[Get Solution] Estimating Models Using Dummy Variables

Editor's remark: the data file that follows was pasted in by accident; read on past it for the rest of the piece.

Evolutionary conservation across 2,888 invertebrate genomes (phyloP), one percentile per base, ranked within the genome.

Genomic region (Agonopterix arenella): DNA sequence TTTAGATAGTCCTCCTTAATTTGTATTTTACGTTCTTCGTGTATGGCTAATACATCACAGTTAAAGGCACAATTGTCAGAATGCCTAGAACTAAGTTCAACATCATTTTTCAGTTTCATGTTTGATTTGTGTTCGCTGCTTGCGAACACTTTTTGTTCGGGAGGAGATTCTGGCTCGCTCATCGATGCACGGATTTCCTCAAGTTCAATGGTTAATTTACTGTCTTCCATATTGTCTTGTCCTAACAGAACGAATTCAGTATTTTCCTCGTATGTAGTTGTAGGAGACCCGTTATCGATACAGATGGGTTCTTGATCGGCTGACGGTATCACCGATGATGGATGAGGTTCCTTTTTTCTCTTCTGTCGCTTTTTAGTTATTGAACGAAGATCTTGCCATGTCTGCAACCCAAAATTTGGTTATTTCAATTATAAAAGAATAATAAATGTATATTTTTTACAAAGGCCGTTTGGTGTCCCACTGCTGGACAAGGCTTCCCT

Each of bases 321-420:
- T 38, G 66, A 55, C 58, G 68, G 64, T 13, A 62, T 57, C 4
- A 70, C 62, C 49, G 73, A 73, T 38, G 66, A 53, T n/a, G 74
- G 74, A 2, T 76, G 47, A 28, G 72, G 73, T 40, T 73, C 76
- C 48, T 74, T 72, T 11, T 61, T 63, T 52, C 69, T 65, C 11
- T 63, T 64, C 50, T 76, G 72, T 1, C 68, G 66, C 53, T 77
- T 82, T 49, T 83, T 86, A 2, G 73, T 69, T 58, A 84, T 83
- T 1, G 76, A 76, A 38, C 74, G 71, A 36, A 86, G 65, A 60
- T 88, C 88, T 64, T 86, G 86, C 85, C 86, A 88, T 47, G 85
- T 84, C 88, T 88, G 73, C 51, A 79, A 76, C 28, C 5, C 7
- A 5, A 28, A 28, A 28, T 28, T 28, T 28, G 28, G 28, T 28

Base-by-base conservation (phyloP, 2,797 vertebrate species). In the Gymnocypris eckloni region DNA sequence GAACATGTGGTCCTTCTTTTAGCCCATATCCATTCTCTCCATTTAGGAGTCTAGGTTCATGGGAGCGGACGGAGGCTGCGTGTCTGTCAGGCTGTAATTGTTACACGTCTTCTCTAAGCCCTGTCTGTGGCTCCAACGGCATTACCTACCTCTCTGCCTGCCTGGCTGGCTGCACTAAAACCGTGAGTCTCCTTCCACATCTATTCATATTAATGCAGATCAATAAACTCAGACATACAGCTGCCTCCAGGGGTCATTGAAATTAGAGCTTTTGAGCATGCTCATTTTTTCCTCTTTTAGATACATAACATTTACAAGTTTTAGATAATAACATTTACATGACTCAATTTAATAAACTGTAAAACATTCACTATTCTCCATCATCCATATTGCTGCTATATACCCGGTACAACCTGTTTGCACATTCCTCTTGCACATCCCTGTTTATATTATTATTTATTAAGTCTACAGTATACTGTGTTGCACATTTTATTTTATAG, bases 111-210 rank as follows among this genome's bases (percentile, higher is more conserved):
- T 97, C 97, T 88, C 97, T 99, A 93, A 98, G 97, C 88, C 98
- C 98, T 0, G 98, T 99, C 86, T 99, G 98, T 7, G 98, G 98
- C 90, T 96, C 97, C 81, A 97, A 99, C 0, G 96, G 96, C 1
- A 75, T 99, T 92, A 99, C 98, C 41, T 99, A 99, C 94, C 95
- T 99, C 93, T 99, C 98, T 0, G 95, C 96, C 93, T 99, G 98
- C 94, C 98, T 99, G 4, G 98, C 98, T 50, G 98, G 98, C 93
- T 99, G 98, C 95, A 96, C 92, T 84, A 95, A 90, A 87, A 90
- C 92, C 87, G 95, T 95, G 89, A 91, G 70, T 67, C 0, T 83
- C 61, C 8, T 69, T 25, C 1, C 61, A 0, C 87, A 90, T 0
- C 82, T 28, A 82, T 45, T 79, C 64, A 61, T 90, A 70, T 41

Instructions: Respond to at least one of your colleagues posts and provide a constructive comment on their assessment of diagnostics. Were all assumptions tested for? Are there some violations that the model might be robust against? Why or why not? Explain and provide any additional resources (i.e., web links, articles, etc.) to provide your colleague with addressing diagnostic issues. Student’s response: Using the General Social Survey dataset (mean AGE = 48.27), this paper will examine the research question: At what levels do varying categories of employment impact the number of hours spent watching television? This question is answered through the analysis of the scale variable TVHOURS (hours per day watching TV) and the categorical variable WRKSTAT (labor force status). According to Frankfort-Nachmias et al., (2020) a linear regression analysis is the most suitable mechanism to analyze these two variables. However, in order to conduct a linear regression between the two variables, several Dummy Variables must be extrapolated from the categorical variable WRKSTAT (Laureate Education, 2016). The WRKSTAT (labor force status) variable collects responses into one of nine categories. The values are collected as WORKING FULL TIME, WORKING PART TIME, TEMP NOT WORKING, UNEMPL, LAID OFF, RETIRED, SCHOOL, KEEPING HOUSE, OTHER, and NA. SPSS allows for the recoding of the WRKSTAT variable into different independent Dummy Variables with WORKING FULL TIME identified as the reference category. OTHER and NA were removed from this analysis. Once the Dummy Variables were created they could be used in a linear regression analysis. The coefficients of the model are identified in Table 1 below. Table 1. Coefficientsa Model Unstandardized Coefficients Standardized Coefficients t Sig. Collinearity Statistics B Std. Error Beta Tolerance VIF 1 (Constant) 2.312 .170 13.632 .000 parttime .063 .426 .009 .148 .882 .937 1.067 temporary .438 .800 .031 .548 .584 .980 1.020 unemployed 1.951 .535 .207 3.648 .000 .958 1.044 retired .713 .385 .107 1.852 .065 .927 1.079 inschool .617 .615 .057 1.003 .317 .967 1.034 stayathome .723 .444 .093 1.627 .105 .942 1.062 a. Dependent Variable: HOURS PER DAY WATCHING TV Table 1 provides a visual reference for each of the Dummy Variables created from the categorical variable WRKSTAT (labor force status). With each of the Dummy Variables represented in the table, interpretation of their relationship to the constant variable (WORKING FULL TIME) can be readily accomplished. The Unstandardized Coefficients represent a value in reference to the reference category, or constant. In this analysis, the PARTTIME displays an unstandardized coefficient of .063. Analysis of this coefficient indicates that compared to the WORKING FULL TIME constant, there is a difference of .063 units in the dependent variable TVHOURS (hours per day watching TV). Said another way, there is a difference in the amount of television watched of .063 units between part time employment and full time employment. Further analysis of all Dummy Variables allows for interpretation between the data. One can recognize that PARTTIME is the closest variable to the constant, and the UNEMPLOYED is the furthest with a difference of 1.951 units. Testing of the assumptions of multiple regression models is important to ensure proper interpretation of the results (Laureate Education, 2016). In this model, all assumptions were met with some pertinent assumptions further explained below. The Analysis of Variance, or ANOVA, output indicated the overall model was significant with a reported value of .011, which falls well below the standard threshold for significance (ASA, 2016). Diagnostics of the regression model reveals data regarding the assumptions. The first piece of output is displayed in the Model Summary visualized in Table 2 below. Table 2. Model Summaryb Model R R Square Adjusted R Square Std. Error of the Estimate Durbin-Watson 1 .229a .052 .034 2.211 2.177 a. Predictors: (Constant), stayathome, temporary, inschool, unemployed, parttime, retired b. Dependent Variable: HOURS PER DAY WATCHING TV In this Table, attention is drawn to the Durbin-Watson statistic. According to Laureate Education (2016), the Durbin-Watson statistic has values from 0-4.0, and provides information regarding the independence of errors. A Durbin-Watson statistic of 2.177 indicates there is no correlation between the residuals. Further, a Durbin-Watson value of less than 1.0 or greater than 3.0 indicates a high probability of serial correlation (Laureate Education, 2016). Further review of the diagnostics draws attention back to Table 1. Attention is drawn to the Variance Inflation Factor, or VIF. As a general rule, VIF values close to 10, and certainly values greater than 10, indicate multi-collinearity within the model. With the highest VIF level reported as 1.079 from the RETIRED group, and all other groups reported as significantly less than the 10-point threshold, it is certain that the groups have a low level of correlation among each other, which leads to the acceptance of the assumption. The Cooks Distance examines undue influence, or specific outlying variables that may cause undue influence on the model that may have a significant impact. According to Laureate Education (2016), a Cooks Distance value greater than 1.0 is considered problematic. The Cooks Distance values for this model range from a minimum of .000 to a maximum of .424 which is far below the threshold of 1.0. This allows the assumption that there is no undue influence in the model. References American Statistical Association. (2016). American statistical association releases statement on statistical significance and p-values. Retrieved from https://www.amstat.org /asa/files/pdfs/P-ValueStatement.pdf Frankfort-Nachmias, C., Leon-Guerrero, A., & Davis, G. (2020). Social statistics for a diverse society (9th ed.). Sage Publications. Laureate Education (Producer). (2016). Regression diagnostics and model evaluation [Video file]. Author. Laureate Education (Producer). (2016). Dummy variables [Video file]. Author.